Tuesday, January 11, 2011

A Mother@#$%ing [Stock] P.I.M.P.

In many studies in asset pricing, it is common practice to not include stocks with prices less than $5 - they're too small and unreliable in terms of what information is included in the price. And for good reason too, as told in the story of the 50 cent stock.

In another version of the famous story of Entremed story, Curtis '50 Cent' Jackson buys $750,000 in shares in a crappy stock, H & H Imports (HNHI in the over-the-counter markets). How crappy? Let MSN tell the story:
H&H is an extremely sketchy investment and even got the dreaded "going concern" notice last March as its auditor shared doubts about the company's future. The company reported less than $300,000 in revenue last quarter but lost $1.3 million, the Post reports.
So it might not exist as a company next year. What's the big deal?
There are some funny loans at the company as well, the Observer notes. H&H lent $141,000 to what it describes as "an entity in which our chairman's brother is an officer and owner." 
Now that's governance you can take to the bank! As long as it's a bank owned by your cousin's husband.

Okay, so you've lost a ton of money in a stock because you're a dumbass. How can you double down on stupid? Simple - start giving out dubious financial advice to people to buy the stock! Everyone knows the SEC has a great sense of humour about that kind of thing.

So in a move straight out of the Rene Rivkin playbook, 50 cent decides to start spruiking the stock to his twitter followers.
"You can double your money right now,"
"Just get what you can afford."
"They are no joke get in now."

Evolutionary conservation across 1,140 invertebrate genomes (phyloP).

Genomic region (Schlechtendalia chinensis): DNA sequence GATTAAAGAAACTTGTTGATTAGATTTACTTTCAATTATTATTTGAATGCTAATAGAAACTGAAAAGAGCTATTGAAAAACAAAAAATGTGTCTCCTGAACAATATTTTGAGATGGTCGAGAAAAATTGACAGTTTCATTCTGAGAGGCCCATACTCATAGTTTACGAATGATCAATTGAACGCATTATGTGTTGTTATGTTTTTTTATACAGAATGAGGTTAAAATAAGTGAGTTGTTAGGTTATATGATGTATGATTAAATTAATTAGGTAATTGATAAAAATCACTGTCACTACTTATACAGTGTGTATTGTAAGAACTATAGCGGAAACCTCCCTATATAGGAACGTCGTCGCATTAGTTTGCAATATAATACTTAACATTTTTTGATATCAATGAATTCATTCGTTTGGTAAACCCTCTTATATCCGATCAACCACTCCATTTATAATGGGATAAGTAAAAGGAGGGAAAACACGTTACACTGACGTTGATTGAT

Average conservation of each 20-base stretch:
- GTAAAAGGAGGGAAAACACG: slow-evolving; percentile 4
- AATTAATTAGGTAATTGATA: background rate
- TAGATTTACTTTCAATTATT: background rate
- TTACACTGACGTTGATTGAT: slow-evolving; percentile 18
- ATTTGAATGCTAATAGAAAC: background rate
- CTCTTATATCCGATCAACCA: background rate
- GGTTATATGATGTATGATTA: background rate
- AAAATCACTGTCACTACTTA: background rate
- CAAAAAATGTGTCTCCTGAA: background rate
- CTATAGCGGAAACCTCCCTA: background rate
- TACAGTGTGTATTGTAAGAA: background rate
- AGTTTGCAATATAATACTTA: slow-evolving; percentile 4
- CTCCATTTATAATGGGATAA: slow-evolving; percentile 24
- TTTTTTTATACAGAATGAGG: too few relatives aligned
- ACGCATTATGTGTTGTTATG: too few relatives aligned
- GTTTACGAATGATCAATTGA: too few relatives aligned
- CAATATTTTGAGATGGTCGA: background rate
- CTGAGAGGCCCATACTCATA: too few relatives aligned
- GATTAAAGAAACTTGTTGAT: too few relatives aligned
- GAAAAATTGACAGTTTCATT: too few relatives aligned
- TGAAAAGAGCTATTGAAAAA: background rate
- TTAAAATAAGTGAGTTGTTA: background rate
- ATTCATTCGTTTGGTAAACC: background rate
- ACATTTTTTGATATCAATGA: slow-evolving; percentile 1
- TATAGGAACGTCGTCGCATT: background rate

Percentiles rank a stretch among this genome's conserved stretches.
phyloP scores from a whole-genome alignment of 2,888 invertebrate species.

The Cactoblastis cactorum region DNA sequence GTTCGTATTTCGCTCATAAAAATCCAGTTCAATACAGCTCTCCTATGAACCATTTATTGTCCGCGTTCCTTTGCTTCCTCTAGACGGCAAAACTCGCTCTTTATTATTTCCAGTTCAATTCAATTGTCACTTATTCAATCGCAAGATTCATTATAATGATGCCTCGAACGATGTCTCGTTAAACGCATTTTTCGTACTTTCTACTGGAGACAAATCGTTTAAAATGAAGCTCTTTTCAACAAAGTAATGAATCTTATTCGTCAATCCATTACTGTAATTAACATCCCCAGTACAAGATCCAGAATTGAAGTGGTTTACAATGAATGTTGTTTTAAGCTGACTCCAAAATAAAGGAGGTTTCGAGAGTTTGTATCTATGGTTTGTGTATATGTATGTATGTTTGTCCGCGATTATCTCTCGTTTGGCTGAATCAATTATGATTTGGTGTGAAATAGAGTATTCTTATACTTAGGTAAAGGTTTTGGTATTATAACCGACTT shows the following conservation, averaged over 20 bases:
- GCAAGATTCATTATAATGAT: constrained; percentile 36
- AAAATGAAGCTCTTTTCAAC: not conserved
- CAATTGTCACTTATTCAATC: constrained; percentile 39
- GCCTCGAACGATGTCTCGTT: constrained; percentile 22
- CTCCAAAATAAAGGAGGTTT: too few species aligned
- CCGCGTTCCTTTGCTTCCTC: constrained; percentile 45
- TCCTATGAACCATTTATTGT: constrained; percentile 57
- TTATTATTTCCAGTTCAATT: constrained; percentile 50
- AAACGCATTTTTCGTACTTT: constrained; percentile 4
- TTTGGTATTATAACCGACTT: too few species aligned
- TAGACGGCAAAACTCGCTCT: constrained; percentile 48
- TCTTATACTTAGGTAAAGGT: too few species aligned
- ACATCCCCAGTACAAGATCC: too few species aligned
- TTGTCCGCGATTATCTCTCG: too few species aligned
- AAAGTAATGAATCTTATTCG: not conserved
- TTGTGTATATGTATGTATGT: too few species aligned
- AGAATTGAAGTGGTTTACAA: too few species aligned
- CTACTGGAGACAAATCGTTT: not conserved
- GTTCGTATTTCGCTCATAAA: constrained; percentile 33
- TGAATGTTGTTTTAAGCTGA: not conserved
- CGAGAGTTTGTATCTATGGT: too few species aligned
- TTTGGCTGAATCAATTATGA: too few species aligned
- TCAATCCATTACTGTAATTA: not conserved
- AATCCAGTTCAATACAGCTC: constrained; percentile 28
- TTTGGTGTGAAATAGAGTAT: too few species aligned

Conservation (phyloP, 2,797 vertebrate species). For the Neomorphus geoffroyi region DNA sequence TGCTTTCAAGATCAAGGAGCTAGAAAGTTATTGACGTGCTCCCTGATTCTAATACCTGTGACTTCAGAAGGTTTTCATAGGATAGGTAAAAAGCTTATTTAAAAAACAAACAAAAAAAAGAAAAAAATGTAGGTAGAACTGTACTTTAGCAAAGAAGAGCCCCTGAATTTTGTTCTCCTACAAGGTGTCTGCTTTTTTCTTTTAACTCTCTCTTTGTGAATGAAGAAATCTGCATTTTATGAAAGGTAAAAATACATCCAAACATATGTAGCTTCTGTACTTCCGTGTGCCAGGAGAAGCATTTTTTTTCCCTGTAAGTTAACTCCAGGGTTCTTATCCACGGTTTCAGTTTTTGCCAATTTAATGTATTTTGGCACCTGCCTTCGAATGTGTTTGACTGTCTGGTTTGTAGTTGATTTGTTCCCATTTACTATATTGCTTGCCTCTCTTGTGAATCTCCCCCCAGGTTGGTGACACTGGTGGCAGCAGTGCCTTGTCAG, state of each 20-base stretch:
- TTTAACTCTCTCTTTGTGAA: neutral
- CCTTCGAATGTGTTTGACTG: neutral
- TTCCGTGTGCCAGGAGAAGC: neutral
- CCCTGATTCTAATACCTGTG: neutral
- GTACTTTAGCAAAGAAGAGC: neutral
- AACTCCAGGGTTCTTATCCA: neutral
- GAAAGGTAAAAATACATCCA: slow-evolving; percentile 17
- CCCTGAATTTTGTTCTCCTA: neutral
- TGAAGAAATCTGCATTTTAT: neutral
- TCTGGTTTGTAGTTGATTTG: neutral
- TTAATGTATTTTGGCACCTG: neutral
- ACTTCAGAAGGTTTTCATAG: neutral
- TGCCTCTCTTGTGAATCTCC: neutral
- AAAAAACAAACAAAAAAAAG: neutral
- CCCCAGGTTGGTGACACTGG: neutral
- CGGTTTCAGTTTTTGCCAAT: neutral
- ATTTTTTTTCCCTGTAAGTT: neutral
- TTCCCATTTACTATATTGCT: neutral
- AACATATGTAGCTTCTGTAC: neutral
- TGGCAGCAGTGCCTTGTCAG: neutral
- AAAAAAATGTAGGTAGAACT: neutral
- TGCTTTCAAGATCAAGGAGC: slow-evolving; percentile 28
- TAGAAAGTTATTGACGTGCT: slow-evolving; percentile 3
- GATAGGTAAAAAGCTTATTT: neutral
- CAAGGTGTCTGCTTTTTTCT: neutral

Because people who invest in OTC markets are largely imbeciles, the share price rose 240% by the close of the next day's trading. Originally this was reported as a stroke of financial genius - 50 Cent had just increased the value of his holding by $8.7M!

Eventually, 50 cent (or more likely his lawyer) figured out that randomly posting tweets about stocks he owns and recommending their purchase (especially without disclosing his clear conflict of interest) was probably in breach of several securities laws, not to mention exposing him to a range of civil suits from morons that actually followed his advice. Some of the tweets were deleted, and he posted a series of hilarious follow-ups:
"I own HNHI stock thoughts on it are my opinion. Talk to financial advisor about it."
"HNHI is the right investment for me it may or may not be right for u! Do ur homework."
Apparently the financial genius is having second thoughts about the whole thing.

Shylock's prediction - given how ferociously the SEC pursued Martha Stewart for making about a buck eighty five on a dubious insider trading charge, I'll be surprised if we've heard the last of this incident.

Red hot tip kids - buy index funds, not shitty OTC stocks. If you're tempted to make an active trade based on something 50 cent says, it ought to be to short any publicly listed stock that he's pushing. And if you have a brain meltdown and decide to follow the financial advice of people whose business experience consists of making rap albums, save yourself the bother and just set fire to the money now.

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